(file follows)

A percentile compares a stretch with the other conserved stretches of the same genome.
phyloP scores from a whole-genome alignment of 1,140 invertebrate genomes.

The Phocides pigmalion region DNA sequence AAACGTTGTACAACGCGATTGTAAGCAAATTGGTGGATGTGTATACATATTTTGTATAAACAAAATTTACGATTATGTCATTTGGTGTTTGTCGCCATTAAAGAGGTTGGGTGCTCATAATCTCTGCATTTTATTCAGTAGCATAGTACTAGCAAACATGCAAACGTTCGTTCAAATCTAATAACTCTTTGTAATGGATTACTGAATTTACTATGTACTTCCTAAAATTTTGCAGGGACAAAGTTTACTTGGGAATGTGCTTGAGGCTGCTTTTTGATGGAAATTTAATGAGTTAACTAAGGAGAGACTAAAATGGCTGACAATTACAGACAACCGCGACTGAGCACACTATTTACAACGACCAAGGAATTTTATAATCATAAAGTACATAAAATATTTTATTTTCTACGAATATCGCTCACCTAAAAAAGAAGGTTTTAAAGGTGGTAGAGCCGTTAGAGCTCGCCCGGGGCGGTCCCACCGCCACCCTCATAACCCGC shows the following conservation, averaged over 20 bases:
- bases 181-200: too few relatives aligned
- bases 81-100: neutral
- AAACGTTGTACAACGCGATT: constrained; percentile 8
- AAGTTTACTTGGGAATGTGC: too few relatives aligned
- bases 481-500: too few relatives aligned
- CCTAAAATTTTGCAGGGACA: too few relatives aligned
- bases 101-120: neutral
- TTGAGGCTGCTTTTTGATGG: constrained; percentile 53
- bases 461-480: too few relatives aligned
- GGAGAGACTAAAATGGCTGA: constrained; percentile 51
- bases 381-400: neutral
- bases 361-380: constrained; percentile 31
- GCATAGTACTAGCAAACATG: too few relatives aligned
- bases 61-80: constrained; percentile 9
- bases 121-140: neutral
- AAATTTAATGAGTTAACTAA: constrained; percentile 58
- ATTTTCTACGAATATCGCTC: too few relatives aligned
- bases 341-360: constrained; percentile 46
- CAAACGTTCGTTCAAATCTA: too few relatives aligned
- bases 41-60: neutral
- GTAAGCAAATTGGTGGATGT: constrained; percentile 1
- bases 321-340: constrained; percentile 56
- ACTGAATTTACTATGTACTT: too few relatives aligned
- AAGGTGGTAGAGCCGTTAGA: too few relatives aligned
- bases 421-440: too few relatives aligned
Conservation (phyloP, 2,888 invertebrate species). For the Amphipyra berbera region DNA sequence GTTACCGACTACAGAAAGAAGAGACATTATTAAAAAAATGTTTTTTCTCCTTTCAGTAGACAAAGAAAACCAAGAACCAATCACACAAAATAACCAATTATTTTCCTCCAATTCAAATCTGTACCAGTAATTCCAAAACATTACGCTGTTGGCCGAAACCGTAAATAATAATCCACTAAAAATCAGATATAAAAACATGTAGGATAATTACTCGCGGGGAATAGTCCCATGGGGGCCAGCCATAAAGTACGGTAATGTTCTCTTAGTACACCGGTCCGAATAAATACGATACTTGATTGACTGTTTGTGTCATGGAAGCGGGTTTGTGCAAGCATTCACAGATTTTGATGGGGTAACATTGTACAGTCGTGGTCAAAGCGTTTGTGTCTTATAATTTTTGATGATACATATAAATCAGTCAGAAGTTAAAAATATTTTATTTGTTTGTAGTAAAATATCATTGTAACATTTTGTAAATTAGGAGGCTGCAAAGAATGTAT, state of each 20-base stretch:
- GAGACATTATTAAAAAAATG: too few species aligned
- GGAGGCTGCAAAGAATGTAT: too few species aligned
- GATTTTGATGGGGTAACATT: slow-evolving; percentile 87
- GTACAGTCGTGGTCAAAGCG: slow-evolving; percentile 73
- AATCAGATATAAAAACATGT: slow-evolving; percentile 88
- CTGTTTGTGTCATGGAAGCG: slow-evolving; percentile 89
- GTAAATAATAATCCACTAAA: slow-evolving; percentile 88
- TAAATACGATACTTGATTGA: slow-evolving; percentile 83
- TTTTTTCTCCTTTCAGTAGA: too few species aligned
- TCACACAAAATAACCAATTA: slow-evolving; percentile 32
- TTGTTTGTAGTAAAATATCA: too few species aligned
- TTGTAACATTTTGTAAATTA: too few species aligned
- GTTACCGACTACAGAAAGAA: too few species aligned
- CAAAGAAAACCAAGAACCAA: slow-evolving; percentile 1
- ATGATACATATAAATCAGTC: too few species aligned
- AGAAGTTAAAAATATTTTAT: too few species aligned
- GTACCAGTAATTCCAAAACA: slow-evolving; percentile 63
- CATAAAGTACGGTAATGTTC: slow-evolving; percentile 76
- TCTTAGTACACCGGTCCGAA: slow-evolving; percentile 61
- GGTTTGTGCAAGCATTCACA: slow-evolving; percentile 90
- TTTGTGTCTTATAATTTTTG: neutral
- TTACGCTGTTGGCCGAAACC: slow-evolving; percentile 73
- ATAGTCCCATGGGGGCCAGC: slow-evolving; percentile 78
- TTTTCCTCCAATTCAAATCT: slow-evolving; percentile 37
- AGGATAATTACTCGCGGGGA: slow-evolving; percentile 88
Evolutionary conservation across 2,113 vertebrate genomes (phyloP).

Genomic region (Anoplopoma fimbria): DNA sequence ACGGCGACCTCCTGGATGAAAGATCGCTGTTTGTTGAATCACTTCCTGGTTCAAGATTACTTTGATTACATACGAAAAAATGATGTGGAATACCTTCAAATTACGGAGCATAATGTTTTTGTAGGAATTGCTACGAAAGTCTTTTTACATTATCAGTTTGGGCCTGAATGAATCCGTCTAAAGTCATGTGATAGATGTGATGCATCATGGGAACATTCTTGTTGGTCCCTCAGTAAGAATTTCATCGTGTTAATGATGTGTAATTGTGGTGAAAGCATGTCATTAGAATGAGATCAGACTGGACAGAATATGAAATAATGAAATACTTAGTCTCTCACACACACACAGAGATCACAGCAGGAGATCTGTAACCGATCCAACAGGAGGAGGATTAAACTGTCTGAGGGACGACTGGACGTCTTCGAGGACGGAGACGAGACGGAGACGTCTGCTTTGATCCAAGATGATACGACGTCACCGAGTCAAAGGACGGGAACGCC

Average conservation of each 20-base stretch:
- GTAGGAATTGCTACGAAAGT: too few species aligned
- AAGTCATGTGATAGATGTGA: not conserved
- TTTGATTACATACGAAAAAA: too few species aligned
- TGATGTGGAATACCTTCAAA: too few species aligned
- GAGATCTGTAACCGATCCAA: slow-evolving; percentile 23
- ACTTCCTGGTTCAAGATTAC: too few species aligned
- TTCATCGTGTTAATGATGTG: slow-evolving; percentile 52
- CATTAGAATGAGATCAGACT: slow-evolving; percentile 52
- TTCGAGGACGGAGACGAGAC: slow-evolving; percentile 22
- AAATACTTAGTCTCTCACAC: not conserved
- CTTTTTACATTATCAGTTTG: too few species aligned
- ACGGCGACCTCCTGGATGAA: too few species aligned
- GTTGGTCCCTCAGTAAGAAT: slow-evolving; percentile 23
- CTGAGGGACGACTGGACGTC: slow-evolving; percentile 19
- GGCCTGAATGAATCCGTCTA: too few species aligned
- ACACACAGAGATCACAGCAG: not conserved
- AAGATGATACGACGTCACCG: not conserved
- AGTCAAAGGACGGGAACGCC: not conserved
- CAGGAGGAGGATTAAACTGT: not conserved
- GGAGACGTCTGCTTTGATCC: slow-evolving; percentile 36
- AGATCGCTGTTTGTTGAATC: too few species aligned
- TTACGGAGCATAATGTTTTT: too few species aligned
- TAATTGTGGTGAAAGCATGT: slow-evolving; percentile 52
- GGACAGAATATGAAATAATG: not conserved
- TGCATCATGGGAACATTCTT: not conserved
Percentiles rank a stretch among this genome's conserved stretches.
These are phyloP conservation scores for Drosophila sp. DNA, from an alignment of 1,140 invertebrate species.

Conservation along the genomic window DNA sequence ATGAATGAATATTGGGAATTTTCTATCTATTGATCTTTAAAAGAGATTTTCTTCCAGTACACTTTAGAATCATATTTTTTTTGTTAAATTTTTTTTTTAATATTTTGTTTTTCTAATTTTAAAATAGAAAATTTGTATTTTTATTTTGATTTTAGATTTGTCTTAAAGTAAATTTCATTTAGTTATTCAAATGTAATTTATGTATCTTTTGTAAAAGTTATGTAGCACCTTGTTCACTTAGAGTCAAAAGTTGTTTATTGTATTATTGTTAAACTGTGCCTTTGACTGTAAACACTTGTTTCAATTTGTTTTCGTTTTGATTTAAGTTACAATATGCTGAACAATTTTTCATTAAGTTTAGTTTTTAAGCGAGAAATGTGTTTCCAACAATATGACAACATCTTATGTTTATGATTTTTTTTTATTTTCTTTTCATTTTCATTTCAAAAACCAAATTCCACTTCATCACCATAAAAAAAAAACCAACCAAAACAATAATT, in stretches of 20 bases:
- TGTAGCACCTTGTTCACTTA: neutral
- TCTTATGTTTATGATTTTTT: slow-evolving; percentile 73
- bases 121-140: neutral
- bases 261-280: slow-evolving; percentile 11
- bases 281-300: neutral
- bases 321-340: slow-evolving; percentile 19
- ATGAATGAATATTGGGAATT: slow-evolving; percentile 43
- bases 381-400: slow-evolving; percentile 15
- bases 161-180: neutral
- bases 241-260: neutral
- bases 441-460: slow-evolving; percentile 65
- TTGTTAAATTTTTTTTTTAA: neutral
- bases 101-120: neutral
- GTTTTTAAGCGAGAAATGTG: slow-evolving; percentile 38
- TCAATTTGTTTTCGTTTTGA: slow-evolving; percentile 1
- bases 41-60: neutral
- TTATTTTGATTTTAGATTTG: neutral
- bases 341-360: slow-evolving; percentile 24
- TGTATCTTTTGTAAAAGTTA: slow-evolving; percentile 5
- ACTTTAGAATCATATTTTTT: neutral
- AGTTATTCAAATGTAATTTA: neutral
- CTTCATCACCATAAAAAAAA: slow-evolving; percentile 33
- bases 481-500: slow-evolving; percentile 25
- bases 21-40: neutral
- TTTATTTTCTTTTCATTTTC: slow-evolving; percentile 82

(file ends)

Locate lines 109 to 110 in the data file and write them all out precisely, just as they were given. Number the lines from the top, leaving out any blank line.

- bases 21-40: neutral
- TTTATTTTCTTTTCATTTTC: slow-evolving; percentile 82